Today, in dozens of newly sprung laboratories, research on the most lethal bacteria and viruses with no known cure is being conducted in an atmosphere of secrecy, with hand-picked internal review boards and little, if any, public oversight or accountability. Fort Detrick, Maryland, a longstanding military base and major government research facility, is the site of the largest biodefense lab being built in the United States. Here, biowarfare pathogens will be created, including new genetically engineered viruses and bacteria, in order to simulate potential bioweapons attacks by terrorist groups. Novel, lethal organisms and methods of delivery in biowarfare will be tested, all rationalized by the national security need to study them and develop a figurative bioshield against them. In fact, Fort Detrick’s research agenda — modifying and dispersing lethal and genetically modified organisms — has “unmistakable hallmarks of an offensive weapons program” … “in essence creating new threats that we’re going to have to defend ourselves against” — threats from accidents, theft of organisms and stimulus of a bioarms race.(3)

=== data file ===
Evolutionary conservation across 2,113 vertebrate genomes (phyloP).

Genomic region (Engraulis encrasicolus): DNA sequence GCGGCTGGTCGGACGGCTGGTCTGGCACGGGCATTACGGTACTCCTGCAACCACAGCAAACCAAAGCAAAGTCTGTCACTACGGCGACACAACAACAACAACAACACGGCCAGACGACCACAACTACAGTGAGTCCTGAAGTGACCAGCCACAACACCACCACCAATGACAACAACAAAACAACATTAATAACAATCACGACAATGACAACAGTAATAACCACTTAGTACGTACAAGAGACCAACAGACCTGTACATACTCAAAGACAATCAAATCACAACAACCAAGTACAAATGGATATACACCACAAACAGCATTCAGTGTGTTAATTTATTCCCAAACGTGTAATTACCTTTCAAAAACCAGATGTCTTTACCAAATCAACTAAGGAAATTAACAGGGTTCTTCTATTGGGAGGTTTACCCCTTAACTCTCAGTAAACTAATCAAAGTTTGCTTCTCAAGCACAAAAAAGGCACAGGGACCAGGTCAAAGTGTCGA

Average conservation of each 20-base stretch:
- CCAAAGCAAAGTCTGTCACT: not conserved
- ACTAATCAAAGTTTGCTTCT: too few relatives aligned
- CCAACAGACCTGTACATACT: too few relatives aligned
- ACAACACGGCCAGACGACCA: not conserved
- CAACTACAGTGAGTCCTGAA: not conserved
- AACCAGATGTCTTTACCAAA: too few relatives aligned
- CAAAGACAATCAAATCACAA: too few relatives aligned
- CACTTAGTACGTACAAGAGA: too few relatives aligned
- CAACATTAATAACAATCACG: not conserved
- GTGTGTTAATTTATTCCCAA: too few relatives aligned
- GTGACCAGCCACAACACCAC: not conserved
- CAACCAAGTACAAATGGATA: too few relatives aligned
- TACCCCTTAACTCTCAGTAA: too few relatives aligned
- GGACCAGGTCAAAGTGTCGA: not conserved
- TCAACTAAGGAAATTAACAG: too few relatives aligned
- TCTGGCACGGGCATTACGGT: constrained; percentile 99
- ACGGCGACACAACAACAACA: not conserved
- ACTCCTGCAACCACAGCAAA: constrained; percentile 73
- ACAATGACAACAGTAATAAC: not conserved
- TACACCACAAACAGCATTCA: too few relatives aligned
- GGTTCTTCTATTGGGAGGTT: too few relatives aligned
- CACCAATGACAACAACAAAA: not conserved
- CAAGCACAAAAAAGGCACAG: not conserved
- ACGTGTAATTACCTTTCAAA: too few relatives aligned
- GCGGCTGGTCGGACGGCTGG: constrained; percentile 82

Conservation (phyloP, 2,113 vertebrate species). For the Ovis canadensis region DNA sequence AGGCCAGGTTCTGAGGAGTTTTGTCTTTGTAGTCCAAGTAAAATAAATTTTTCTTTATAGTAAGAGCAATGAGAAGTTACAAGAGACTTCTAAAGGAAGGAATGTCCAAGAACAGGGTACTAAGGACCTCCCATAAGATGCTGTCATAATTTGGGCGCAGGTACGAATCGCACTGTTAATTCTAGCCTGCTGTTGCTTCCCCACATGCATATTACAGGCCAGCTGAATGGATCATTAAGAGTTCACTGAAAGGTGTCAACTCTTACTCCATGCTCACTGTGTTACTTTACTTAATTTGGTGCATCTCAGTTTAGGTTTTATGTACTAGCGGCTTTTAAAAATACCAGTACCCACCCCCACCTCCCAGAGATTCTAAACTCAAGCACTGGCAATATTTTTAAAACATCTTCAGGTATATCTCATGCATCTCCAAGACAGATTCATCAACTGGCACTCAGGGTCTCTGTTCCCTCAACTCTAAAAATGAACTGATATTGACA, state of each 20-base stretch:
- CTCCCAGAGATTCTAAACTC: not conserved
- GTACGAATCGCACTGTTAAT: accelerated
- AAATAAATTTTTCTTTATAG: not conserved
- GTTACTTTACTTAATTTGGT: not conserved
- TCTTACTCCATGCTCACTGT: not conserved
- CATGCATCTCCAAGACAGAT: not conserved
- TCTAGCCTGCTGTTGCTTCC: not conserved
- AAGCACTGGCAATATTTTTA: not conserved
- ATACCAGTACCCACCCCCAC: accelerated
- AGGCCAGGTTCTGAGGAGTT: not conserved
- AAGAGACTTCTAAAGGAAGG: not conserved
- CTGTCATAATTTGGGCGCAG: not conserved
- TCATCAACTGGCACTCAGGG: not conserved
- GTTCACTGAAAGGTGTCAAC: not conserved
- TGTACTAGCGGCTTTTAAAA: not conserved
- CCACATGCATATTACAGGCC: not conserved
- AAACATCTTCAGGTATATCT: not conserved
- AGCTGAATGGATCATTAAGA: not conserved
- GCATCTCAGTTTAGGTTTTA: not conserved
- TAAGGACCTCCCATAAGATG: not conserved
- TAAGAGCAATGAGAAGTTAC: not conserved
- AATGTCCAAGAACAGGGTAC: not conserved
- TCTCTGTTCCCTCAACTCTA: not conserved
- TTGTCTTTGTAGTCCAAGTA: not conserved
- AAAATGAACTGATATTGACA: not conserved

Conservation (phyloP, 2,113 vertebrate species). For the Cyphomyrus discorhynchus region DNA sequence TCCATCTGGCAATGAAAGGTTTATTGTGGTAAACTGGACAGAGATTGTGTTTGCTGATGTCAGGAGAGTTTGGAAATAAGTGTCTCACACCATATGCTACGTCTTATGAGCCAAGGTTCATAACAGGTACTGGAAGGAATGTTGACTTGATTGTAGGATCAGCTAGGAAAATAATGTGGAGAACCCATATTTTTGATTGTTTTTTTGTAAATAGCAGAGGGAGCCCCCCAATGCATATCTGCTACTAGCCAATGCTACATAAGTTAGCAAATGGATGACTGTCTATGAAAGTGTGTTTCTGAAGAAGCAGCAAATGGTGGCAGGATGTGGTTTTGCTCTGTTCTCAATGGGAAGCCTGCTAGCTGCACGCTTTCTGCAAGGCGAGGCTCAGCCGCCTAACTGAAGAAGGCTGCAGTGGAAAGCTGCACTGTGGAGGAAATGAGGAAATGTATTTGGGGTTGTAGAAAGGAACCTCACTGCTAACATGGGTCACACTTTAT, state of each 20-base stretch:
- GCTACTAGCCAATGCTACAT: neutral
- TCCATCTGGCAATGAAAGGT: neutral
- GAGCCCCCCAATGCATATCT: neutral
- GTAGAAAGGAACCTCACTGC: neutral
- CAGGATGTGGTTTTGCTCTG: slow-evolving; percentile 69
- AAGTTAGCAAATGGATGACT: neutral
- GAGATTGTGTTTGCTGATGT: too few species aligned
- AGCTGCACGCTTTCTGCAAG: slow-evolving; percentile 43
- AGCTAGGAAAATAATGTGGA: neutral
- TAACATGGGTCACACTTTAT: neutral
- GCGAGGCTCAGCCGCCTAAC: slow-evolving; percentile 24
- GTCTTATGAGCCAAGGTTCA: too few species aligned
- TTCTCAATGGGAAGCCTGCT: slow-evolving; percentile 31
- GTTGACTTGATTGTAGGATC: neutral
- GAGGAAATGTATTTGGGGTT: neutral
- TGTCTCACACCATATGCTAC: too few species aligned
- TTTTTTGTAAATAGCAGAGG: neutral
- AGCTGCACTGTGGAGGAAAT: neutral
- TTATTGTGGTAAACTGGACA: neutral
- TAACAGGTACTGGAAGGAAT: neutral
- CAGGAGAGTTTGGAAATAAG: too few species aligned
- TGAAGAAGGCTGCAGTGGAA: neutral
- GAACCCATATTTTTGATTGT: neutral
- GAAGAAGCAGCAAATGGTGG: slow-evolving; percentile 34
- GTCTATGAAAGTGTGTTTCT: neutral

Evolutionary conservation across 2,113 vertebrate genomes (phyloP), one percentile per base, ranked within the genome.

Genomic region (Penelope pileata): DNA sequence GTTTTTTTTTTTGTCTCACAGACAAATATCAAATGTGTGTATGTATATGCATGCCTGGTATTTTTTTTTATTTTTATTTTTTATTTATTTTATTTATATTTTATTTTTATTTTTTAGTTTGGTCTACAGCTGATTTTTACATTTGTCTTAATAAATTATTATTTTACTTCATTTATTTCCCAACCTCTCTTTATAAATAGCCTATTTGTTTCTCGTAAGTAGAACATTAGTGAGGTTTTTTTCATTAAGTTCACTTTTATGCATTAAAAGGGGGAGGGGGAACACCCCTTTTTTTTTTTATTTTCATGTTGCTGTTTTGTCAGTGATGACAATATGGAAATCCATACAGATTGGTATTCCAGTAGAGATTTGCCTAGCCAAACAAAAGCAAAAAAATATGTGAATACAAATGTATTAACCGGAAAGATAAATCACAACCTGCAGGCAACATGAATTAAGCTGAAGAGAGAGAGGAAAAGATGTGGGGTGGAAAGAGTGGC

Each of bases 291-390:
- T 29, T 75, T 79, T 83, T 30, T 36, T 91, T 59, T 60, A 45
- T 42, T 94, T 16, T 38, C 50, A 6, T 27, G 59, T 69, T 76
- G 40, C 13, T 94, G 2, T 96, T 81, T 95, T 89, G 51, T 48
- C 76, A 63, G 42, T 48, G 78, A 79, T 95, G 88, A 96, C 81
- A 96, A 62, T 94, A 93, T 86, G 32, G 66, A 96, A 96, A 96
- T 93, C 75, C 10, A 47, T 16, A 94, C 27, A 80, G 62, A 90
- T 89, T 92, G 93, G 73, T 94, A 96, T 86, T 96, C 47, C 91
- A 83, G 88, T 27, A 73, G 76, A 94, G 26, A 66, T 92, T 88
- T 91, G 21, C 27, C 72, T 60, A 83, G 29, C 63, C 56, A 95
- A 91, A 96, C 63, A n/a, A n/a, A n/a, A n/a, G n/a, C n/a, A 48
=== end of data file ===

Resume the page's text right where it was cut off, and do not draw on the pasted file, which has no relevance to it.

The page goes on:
Between 2002 and 2009, approximately 400 facilities and 15,000 people were handling biological weapons agents in sites throughout the country, in many cases unbeknownst to the local community. The marathon to spend nearly $60 billion since 2002 on biological weapons research has raised serious concerns for numerous scientists and informed public critics. Among these are:
- runaway biodefense research without an assessment of biowarfare threat and the need for this research;
- militarization of biological research and the risk of provoking a biological arms race;
- neglect of vital public health research as a tradeoff for enhanced biodefense research;
- lack of standardized safety and security procedures for high-risk laboratories;
- increased risk of accident and intentional release of lethal organisms with the proliferation of facilities and researchers in residential communities;
- lack of transparency and citizen participation in the decision-making process; and
- vulnerability of environmental justice (i.e., low income and minority) communities to being selected for the location of these high-risk facilities.